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UK ISPs may be about to embark on bundled music offerings again, according to industry execs I asked whilst facilitating a panel discussion at Changing Media Summit on Wednesday.
Asked about the collapse of Sky Songs and Virgin Media’s long-under-wraps music plans, Universal Music Group’s UK digital director Paul Smernicki said: “There are positive discussions with almost all the ISPs about music being a part of their offering. I think you’ll see some announcements over the next two to three months that are positive.”
UK Music CEO Feargal Sharkey concurred with Smernicki’s estimate, and told me: “Unfortunately, I can’t go in to all the details right now, some of it’s in the public domain. Toward the end of last year, there was a roundtable of all the major ISPs and content industries across music, film, TV etc – at that last meeting about three weeks ago, it is proving really productive and really constructive and really positive.”
According to 2010 Ovum analysis commissioned by Universal, the top UK ISPs could earn £100 million extra by bundling paid music access with their broadband, and as much as £203 million by 2013, reducing customer churn by 10 percent.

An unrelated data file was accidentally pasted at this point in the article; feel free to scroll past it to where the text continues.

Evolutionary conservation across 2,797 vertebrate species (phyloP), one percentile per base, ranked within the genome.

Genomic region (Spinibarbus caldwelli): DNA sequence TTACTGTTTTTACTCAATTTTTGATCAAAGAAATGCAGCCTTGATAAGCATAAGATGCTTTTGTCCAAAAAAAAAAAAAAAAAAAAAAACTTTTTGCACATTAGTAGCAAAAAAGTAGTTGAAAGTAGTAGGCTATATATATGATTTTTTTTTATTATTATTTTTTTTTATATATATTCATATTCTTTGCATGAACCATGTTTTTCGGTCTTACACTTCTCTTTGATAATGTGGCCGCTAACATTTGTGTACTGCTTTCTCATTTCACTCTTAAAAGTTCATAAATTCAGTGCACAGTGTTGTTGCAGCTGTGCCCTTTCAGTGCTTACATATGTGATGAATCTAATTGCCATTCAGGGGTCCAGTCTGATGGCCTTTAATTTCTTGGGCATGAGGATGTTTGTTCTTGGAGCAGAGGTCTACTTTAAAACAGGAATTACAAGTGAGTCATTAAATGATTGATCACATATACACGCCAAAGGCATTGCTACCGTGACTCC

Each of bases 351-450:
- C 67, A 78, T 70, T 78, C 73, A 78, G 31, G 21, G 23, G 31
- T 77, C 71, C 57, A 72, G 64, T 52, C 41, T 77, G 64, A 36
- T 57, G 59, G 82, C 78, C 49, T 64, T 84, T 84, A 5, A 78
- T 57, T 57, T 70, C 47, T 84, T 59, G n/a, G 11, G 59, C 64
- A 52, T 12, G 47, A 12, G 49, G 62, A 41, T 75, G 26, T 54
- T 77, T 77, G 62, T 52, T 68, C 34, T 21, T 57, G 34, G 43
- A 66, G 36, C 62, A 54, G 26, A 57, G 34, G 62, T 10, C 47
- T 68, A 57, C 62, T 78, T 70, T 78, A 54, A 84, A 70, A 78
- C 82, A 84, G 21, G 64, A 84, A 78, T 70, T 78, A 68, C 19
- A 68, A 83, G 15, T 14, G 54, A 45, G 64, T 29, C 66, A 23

When it comes to digital, the music industry isn’t focusing just on piracy legislation, which is currently logjammed again; it also wants to support new legal services, and it wants ISPs to play their part. “The business model for ISPs in this country is not looking that great,” Sharkey said at the summit. “Turns out, we have the one thing your subscribers might be prepared to pay you some extra money for.”
But, despite years of talk, ISP music efforts are still frozen…
Back in 2008, Virgin Media was all set to harness the pioneering Playlouder startup to effectively license – and, therefore, pay for – all music tracks downloaded by users on its network. But labels got jitters and that plan was abandoned, leaving Virgin Media (NSDQ: VMED) instead to announce an alternative plan that is so far vapourware.
BSkyB canned its Sky Songs in December after a year.
Now, ISPs may not need to build their own; there are several good music subscription services out there, some of which could struggle operating by themselves but which would make ideal bundling or white-label partners for ISPs.
We understand Spotify, which already has a mobile bundling deal with Three but which has made little other headway with this key part of its business, has been talking with Virgin Media about a multi-platform bundling tie-up.
Will confirmation of this be amongst the announcements expected soon?